Within the framework of the United Nation Millennium Development Goals (MDGs), HIV/AIDS represent a public health emergency of international concern. Given the magnitude of the pandemic especially in low- and middle-income countries, any efforts to combat it require a multidisciplinary and multi-sectoral approach.
The relation and interaction between HIV/AIDS and mental health has been widely documented. However, mental health disorders in low- and middle-income countries do not attract global health policy attention. Although more than 80% of the global population lives in low- and middle-income countries, just 6% of the research on mental health has been documented in these countries.
Furthermore, a significant number of HIV infected people have or develop mental health problems, and this often adversely impacts on HIV/AIDS treatment outcome and adherence. Despite that over 90% of the burden of HIV/AIDS is in developing countries, very little research emerges in the area of HIV/AIDS and mental health for the afflicted population in that part of the world.
The social and economic consequences of HIV/AIDS and mental health are not limited only to the infected people, but impact partner stability, family members, caregivers, friends, neighbours and the community at large. Costs involved in mitigating HIV/AIDS related problems and updated information on household socio-economic impact of HIV/AIDS are very limited despite their importance in guiding key policy decisions. It is imperative to include mental health interventions in HIV/AIDS initiatives as promoted by the World Health Organization (WHO).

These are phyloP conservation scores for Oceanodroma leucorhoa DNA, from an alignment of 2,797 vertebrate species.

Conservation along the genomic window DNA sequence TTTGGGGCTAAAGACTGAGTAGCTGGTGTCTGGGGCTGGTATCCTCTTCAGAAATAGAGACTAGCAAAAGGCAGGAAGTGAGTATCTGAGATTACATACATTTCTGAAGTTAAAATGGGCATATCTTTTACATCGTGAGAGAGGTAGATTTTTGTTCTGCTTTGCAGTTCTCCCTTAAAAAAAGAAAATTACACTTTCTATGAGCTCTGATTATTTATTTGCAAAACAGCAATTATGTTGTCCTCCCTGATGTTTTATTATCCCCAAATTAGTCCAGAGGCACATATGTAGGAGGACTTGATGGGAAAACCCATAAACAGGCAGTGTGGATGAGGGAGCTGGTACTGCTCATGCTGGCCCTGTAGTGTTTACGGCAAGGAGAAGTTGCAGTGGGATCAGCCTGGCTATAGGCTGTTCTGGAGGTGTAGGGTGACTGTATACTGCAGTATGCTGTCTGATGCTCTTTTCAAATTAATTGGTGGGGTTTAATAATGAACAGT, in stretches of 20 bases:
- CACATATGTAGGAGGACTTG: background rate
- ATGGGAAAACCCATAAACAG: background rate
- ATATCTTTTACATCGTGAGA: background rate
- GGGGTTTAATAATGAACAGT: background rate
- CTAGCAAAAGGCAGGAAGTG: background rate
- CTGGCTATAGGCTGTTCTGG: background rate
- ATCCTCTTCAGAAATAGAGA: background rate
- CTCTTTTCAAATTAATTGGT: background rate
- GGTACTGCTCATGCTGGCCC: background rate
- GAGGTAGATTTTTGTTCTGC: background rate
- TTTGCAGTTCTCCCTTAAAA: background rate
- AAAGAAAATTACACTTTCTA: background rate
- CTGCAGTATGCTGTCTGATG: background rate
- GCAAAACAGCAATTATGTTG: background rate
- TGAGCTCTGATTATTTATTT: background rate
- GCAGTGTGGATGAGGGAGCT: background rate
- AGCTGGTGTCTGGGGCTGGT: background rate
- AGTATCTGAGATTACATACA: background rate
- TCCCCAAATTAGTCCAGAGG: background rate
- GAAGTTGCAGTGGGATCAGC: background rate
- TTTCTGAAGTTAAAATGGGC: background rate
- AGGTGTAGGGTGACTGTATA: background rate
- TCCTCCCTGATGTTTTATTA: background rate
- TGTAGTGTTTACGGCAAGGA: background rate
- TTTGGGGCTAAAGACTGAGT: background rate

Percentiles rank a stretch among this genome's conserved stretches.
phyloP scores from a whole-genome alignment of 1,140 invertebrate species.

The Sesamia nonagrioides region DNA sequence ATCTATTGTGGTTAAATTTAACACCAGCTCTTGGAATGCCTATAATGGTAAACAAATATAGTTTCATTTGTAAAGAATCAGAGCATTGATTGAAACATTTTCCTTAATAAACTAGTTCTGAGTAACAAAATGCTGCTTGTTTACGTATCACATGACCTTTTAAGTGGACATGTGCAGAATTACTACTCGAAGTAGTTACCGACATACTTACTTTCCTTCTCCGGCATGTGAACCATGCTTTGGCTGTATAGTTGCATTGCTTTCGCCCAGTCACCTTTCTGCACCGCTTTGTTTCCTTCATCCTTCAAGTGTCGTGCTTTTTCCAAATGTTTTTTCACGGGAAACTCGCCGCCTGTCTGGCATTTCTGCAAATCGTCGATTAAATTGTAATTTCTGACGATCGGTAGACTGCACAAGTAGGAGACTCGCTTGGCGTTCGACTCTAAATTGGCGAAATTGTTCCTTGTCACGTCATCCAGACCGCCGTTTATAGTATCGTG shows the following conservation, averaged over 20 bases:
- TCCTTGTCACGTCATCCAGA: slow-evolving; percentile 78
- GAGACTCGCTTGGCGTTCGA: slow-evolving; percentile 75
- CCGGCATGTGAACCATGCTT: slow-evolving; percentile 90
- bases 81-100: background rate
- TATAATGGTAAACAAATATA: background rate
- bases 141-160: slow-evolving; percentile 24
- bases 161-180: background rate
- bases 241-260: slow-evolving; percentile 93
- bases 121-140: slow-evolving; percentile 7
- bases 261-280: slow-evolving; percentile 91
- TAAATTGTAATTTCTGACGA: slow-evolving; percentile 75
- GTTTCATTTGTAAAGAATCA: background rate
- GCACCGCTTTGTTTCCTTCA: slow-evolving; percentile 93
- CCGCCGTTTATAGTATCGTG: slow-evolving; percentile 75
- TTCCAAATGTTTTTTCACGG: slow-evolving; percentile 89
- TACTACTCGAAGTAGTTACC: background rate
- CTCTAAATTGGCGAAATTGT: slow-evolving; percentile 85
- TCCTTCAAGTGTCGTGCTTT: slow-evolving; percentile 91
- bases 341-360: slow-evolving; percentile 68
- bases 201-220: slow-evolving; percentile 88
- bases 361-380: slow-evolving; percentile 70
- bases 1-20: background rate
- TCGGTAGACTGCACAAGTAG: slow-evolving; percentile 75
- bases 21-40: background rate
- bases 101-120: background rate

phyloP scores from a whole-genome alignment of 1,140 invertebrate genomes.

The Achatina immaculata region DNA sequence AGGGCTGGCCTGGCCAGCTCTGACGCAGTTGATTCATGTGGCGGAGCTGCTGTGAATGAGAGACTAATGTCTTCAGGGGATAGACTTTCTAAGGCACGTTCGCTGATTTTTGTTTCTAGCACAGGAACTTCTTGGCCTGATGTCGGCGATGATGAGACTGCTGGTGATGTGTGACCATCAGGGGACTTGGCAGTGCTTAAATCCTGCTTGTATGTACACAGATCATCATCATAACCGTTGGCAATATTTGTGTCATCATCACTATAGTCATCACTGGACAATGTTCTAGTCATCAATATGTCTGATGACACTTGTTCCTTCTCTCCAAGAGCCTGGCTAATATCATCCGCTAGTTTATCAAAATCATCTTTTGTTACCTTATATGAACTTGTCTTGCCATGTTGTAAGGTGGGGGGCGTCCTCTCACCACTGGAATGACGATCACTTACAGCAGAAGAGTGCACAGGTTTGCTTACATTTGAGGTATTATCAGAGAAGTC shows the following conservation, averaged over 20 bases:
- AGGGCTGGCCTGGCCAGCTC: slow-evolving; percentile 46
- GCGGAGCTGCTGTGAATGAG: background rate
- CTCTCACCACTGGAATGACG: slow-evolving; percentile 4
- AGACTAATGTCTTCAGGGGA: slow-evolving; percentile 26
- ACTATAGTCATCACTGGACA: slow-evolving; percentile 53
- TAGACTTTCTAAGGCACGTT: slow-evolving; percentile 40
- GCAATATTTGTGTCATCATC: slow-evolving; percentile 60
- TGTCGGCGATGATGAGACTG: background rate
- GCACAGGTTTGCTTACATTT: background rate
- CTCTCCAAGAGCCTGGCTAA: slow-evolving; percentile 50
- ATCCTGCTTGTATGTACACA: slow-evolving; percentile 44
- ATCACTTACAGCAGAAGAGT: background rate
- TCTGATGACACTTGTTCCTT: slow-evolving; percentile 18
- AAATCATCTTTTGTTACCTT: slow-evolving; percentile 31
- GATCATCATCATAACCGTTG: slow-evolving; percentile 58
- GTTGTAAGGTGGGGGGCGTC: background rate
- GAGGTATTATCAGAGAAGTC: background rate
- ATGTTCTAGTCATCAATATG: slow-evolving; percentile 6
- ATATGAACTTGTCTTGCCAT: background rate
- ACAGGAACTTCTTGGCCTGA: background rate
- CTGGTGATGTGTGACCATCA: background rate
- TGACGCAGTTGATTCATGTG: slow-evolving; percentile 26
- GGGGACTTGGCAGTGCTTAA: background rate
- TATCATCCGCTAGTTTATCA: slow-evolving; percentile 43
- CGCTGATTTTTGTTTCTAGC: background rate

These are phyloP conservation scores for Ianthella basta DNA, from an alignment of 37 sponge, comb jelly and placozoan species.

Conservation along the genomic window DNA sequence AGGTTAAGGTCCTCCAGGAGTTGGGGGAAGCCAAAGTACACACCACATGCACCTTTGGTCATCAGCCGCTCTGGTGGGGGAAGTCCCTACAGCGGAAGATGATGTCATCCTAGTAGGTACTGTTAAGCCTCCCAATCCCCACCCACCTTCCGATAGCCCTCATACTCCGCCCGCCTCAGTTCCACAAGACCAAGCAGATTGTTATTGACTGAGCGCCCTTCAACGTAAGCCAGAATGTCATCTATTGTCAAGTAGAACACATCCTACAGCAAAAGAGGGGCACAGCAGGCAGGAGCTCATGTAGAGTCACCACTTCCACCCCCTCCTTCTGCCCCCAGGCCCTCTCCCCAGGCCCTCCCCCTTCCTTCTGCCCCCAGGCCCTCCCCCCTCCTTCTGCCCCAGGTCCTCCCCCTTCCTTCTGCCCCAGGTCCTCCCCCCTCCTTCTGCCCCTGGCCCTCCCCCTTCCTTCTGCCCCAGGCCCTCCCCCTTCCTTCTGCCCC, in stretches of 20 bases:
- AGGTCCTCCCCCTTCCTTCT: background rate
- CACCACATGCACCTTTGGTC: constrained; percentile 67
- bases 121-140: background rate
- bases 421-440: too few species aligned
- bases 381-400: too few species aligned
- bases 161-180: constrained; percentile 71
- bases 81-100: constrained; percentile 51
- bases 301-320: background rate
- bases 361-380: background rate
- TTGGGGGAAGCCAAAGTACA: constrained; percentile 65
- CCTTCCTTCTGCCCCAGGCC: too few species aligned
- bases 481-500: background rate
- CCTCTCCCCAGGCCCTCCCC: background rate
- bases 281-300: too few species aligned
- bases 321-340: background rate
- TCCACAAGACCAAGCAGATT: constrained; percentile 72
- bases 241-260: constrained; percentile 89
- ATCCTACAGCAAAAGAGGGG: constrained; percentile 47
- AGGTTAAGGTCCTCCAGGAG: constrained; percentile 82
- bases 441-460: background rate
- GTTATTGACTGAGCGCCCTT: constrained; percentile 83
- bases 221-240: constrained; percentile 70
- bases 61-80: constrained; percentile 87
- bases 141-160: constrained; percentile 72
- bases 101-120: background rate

As a “think tank” the United Nations University – International Institute for Global Health (UNU-IIGH)’s main mission is to promote policy relevant research, capacity development and dissemination of knowledge. In this regard, UNU-IIGH is aiming to bring together a selected group of stakeholders including scientists, researchers, policy makers, civil society representatives, frontline workers, UN agencies, NGOs in order to share significant findings, to promote collaboration and coordination and to transfer experiences from a multidisciplinary approach on the issue of socio-economic and mental health burden of HIV/AIDS for the first time in Malaysia.
The seminar, organized at UNU-IIGH on 21-22 November 2011, offered an opportunity to foster a productive discussion and interaction between speakers and participants. The seminar addressed gaps in policies and promote the integration of primary mental health care approach into HIV/AIDS programmes to overcome current and future challenges.